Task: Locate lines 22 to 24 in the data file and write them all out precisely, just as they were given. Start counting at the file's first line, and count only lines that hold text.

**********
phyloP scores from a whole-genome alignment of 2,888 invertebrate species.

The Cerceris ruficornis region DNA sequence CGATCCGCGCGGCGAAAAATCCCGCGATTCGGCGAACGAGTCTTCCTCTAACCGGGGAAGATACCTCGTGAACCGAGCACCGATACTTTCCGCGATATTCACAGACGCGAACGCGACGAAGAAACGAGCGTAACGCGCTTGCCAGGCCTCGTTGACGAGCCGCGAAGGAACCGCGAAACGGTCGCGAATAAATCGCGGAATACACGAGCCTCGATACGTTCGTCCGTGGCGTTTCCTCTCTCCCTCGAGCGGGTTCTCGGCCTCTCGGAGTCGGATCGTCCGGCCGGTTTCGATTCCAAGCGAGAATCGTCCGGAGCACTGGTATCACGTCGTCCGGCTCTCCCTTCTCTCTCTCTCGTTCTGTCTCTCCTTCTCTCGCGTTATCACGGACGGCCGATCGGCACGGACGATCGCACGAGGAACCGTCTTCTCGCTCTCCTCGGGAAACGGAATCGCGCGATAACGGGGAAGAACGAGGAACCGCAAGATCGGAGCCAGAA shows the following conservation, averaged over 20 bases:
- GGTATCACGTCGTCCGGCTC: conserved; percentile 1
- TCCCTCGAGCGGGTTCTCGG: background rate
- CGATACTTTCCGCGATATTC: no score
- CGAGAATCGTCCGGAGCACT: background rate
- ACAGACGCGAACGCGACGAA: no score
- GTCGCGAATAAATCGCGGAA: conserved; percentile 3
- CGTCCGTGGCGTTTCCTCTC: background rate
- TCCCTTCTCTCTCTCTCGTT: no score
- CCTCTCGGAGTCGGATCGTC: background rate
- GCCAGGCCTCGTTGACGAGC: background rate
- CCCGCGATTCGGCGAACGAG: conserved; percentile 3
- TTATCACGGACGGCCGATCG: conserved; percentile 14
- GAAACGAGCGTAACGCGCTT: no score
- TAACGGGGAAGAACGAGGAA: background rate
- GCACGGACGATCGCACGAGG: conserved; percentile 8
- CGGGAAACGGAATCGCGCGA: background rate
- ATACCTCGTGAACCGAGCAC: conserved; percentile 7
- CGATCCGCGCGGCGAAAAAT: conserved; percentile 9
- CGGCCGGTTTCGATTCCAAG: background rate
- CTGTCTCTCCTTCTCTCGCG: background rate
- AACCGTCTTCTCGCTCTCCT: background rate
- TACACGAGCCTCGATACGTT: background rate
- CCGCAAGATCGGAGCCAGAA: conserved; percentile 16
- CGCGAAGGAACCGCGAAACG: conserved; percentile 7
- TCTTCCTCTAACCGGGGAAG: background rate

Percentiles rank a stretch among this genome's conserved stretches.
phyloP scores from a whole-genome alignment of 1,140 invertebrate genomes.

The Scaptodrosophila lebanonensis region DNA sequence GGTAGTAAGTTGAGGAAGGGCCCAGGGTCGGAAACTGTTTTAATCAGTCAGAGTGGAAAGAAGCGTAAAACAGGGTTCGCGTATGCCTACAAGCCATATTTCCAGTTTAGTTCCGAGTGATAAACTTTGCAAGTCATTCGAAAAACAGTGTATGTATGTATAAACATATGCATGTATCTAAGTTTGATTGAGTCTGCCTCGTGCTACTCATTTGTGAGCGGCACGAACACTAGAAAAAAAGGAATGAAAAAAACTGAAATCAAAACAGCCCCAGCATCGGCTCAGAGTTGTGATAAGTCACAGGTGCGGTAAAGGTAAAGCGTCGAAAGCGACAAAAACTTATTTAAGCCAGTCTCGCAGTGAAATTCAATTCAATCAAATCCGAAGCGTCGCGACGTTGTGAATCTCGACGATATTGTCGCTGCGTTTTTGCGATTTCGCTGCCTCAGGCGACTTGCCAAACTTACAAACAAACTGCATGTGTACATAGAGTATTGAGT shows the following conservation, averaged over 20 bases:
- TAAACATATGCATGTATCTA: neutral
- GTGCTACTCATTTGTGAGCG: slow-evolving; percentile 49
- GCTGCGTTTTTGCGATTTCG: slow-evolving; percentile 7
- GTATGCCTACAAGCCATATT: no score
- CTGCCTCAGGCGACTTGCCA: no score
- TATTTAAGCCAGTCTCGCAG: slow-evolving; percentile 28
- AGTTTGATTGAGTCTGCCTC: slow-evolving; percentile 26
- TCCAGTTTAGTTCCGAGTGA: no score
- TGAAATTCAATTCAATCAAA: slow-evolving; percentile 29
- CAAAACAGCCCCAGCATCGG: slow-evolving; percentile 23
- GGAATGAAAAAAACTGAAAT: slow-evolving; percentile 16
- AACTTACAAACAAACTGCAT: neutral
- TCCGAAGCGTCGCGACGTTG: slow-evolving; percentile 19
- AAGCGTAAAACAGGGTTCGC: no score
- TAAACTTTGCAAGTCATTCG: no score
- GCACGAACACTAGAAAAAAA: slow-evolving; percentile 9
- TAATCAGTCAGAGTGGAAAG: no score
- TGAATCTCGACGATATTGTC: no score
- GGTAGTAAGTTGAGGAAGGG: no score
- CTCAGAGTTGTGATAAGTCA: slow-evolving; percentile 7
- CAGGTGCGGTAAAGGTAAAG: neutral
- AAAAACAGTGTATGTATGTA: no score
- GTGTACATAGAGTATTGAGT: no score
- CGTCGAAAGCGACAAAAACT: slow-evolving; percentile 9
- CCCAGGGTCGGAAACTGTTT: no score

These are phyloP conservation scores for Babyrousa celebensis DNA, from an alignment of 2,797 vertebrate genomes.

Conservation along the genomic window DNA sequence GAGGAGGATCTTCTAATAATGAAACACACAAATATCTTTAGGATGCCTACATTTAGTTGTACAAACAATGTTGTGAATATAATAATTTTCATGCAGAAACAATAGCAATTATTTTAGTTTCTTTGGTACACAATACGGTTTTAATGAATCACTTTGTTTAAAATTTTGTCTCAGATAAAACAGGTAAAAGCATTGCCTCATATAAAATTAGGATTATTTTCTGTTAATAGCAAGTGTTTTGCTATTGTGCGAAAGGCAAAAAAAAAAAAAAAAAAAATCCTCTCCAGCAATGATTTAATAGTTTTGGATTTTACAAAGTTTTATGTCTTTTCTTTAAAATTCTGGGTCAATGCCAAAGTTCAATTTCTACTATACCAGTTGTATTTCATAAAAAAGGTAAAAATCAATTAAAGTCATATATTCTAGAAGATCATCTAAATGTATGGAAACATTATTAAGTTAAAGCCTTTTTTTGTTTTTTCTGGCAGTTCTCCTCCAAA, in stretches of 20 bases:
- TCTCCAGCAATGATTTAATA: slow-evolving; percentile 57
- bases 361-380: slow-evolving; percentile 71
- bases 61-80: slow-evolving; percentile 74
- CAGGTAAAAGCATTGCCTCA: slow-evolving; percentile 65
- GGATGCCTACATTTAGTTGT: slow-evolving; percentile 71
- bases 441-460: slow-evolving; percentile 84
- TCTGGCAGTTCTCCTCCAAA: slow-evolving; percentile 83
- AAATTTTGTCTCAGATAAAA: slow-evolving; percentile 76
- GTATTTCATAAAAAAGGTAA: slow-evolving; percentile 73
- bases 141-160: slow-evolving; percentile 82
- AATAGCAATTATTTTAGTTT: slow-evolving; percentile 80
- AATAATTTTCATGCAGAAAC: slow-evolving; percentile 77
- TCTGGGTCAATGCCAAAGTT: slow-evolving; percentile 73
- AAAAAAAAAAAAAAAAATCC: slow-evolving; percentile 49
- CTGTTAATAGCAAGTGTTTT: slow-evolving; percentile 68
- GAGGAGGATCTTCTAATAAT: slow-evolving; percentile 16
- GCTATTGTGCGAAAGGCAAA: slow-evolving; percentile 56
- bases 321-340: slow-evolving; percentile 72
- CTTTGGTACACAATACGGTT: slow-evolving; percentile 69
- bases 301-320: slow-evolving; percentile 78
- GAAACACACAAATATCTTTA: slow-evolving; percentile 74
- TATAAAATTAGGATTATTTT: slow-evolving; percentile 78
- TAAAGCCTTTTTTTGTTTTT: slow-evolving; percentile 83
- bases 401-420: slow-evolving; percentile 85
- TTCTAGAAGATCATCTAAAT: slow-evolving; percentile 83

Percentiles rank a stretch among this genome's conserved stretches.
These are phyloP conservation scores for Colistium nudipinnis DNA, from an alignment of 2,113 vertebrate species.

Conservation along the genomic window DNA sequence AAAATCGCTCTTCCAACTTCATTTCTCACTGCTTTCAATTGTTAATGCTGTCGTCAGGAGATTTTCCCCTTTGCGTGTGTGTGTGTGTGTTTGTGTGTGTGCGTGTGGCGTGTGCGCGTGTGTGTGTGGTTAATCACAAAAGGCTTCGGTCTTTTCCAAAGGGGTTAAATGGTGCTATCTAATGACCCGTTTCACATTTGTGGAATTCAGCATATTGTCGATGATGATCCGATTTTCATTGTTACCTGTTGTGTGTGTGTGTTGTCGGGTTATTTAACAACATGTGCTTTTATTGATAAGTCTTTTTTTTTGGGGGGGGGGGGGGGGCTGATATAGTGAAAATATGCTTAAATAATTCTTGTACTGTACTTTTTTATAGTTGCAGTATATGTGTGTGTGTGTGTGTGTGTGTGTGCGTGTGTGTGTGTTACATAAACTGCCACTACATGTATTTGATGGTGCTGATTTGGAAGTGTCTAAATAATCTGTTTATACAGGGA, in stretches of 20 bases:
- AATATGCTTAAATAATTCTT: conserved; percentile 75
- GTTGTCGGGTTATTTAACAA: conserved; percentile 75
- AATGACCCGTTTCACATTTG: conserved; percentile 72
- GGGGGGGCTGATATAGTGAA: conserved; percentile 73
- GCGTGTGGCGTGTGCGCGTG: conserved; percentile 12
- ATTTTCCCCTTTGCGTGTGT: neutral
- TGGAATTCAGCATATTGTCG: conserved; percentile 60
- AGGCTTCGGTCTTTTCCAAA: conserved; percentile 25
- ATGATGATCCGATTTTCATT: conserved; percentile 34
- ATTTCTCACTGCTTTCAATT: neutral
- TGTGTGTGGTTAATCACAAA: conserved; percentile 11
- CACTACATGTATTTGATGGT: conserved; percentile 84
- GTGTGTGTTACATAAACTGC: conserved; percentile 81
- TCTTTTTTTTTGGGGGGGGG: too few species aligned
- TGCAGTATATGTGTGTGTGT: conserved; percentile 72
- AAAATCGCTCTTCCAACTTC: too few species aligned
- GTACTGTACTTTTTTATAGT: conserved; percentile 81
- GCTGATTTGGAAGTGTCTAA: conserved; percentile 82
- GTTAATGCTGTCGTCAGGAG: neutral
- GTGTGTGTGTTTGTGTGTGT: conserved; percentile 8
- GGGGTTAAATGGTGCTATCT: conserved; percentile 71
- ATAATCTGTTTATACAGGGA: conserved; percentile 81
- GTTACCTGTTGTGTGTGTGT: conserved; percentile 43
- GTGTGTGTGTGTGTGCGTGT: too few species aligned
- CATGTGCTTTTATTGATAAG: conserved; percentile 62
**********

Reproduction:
- CTGTCTCTCCTTCTCTCGCG: background rate
- AACCGTCTTCTCGCTCTCCT: background rate
- TACACGAGCCTCGATACGTT: background rate